drinking buddies rather than comrades-in-arms, and hookup dates rather than
romantic involvements. People lead trivial lives - lives, that is, unseasoned
by sacrifice, by deep commitment to God, country, or even a prospective spouse.
Social networking elevates the trivial. Young people who have no intimate
connection to each other, and no enduring tie to any institution, nonetheless
feel a need for human contact. Facebook makes it seem that tiresome pursuit of
pleasure, banal tastes, and gossip somehow add up to human interaction.
What is true of the atomized, post-cultural young people of the United States
applies in force to the Facebook revolutionaries of Egypt. They are neither
secular nor Muslim, neither modern nor traditional, neither enlightened nor
backward. They are stuck in a cultural twilight zone, between the traditional
world of their cousins who mutilate their daughters' genitals, and the modern
dystopia flickering in colored pixels just beyond their grasps. They have no
safe place in Arab society, except in the disembodied cyberworld of social
Removing president Hosni Mubarak was like demanding that Atlas unshoulder his
burden. Why is agricultural productivity in Egypt so low? Because a rise in
output per farmer would throw tens of millions of farmers off the land, and
into Cairo's pool of 17 million people, most of them utterly destitute. Who
will find jobs for the illiterate 40% of Egypt's workforce, or for that matter,
for millions of unemployable university graduates?
As it happens, these essays began with the observation that the premise of the
Internet boom was daft to begin with. A week before September 11, 2001, I wrote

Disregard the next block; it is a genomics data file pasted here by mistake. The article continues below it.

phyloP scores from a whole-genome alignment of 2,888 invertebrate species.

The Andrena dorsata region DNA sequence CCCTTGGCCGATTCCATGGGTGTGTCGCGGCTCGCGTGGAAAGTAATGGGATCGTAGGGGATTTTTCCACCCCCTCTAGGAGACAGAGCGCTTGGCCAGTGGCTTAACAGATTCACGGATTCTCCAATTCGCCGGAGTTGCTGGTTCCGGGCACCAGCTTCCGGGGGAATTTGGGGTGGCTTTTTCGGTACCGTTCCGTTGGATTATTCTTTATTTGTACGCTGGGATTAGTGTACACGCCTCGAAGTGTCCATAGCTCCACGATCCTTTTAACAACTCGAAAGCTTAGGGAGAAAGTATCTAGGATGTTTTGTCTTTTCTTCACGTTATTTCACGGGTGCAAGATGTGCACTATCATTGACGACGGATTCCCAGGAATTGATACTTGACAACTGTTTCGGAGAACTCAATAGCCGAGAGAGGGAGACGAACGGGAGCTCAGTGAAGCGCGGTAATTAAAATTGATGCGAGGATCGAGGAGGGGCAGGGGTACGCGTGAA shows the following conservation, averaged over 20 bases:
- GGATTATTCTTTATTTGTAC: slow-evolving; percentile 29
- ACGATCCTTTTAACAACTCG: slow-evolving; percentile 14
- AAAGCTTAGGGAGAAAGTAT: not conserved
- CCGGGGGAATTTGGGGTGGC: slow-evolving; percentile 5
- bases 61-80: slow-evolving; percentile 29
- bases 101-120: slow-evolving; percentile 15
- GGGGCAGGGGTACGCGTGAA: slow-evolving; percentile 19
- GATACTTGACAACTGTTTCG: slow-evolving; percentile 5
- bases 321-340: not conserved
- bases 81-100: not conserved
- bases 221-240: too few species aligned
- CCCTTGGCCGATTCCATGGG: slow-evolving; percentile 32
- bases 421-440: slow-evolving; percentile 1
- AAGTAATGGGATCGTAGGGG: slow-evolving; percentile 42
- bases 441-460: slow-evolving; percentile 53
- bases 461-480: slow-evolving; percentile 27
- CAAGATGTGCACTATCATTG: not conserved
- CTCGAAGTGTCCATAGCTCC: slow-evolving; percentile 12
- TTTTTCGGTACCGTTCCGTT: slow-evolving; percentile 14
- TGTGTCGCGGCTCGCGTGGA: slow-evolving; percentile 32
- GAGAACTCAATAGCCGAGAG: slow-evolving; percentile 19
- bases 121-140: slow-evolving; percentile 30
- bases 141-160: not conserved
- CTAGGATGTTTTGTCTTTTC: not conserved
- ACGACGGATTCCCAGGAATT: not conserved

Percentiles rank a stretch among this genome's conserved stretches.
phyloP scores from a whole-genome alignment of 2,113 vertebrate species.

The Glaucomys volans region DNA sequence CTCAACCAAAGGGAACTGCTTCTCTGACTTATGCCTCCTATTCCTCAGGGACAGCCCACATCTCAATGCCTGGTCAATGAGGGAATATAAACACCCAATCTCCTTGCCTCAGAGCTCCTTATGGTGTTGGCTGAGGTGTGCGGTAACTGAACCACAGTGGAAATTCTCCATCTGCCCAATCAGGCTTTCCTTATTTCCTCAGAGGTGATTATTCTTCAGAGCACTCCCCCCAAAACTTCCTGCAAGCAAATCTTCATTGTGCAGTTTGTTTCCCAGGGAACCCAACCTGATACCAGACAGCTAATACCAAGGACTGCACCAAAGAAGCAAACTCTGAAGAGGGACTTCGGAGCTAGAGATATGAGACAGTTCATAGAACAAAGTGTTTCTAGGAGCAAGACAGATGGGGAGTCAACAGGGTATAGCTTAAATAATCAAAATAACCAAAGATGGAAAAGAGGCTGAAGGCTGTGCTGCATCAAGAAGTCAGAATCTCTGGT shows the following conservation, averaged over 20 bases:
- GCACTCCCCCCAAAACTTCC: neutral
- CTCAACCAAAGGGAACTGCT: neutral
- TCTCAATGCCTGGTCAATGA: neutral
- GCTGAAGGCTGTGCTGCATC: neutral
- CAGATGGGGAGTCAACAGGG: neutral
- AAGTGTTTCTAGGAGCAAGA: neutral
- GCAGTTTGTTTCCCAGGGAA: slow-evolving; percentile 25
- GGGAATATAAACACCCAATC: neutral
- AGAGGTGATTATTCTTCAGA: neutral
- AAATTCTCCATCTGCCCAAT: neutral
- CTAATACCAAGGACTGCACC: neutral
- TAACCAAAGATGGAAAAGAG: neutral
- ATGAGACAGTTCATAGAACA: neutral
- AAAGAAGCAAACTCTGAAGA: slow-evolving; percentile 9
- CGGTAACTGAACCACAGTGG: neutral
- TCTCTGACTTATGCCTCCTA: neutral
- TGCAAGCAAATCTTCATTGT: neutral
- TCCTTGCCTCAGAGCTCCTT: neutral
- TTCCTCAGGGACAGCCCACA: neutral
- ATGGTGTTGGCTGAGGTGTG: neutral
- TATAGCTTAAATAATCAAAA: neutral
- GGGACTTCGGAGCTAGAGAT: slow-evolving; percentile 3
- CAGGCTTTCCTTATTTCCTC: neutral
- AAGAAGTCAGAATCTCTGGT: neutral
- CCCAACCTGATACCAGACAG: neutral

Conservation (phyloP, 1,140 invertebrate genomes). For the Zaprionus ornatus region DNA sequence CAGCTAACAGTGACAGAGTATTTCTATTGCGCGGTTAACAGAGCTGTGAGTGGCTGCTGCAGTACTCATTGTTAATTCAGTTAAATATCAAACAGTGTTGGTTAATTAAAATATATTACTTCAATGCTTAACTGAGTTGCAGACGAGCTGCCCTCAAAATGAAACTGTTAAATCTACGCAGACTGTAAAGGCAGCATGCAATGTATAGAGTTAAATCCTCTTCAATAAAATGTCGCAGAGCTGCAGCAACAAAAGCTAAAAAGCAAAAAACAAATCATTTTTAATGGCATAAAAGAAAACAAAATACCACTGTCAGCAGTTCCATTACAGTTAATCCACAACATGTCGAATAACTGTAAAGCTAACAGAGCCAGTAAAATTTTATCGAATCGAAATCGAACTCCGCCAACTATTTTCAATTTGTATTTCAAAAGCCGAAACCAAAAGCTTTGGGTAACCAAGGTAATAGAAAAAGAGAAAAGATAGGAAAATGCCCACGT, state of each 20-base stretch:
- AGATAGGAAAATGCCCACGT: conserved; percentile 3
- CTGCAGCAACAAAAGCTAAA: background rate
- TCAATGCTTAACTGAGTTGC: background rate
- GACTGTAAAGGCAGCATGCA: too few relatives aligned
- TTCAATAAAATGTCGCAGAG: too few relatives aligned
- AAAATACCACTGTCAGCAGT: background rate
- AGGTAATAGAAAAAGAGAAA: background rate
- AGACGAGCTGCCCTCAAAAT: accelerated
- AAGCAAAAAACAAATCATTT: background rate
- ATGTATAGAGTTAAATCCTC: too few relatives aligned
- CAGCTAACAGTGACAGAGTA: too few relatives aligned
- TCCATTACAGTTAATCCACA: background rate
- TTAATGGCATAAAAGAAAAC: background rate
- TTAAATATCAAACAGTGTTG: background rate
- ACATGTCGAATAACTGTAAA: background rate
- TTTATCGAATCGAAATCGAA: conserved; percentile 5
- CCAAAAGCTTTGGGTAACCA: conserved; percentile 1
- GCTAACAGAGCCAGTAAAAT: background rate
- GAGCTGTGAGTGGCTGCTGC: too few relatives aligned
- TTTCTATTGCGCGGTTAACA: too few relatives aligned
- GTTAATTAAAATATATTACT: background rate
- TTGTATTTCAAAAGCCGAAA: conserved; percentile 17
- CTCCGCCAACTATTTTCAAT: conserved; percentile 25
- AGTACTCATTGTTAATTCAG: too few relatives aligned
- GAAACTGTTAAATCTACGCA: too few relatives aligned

under the title Internet stocks and the failure of youth culture (Asia Times
Online, August 31, 2001):
If Internet stocks were indeed fairly valued,
we would have to conclude that the population of the world would have to spend
the next century buying pornography, popular music and sundry items online ...
The collapse of the Internet bubble has broader cultural and political
significance: It informs us that the slimy tide of popular culture which spews
out of American commercial media and washes over the world will not erode the
bedrock of the old cultures that preceded it.
To begin with, "youth culture" is an oxymoron. Youth does not create culture,
it inherits it ... Why do we have a culture? Why have all the eminently
sensible attempts to introduce phonetic orthography into English come to grief?
The reason is that we need our past. All cultures worship at the shrine of
their ancestors. They exist to ward off the presentiment of death.
"The collapse of Internet stock valuations," I concluded, "was an early warning
that the old cultures would not slip so easily into the blender. The subsequent
warnings may be somewhat more emphatic." The old culture of Egypt - the culture
of wife-beating and murder of apostates and female genital mutilation - will
not go into the blender, either. A third of Egyptians marry first or second
cousins, a pattern similar to most Muslim countries, for the clan is paramount.
Hungry and frightened people cling all the more fiercely to the protection they
The Facebook friends of Tahrir Square will do nothing more than furrow the mud
of Egypt's traditional society. But they must be good for something. Here's one
idea: have the army draft them all, and send them to the villages to reach
reading. The late Shah of Iran created a "Literacy Corps" that allowed any
draftee with a high school diploma to perform military service in rural
villages as teachers. In one generation, Iran raised its literacy rate to
nearly 90%. If the university graduates are unemployable, at least they can do
the same. That would really make a difference.
Spengler is channeled by David P Goldman. Comment on this article in
Spengler's Expat Bar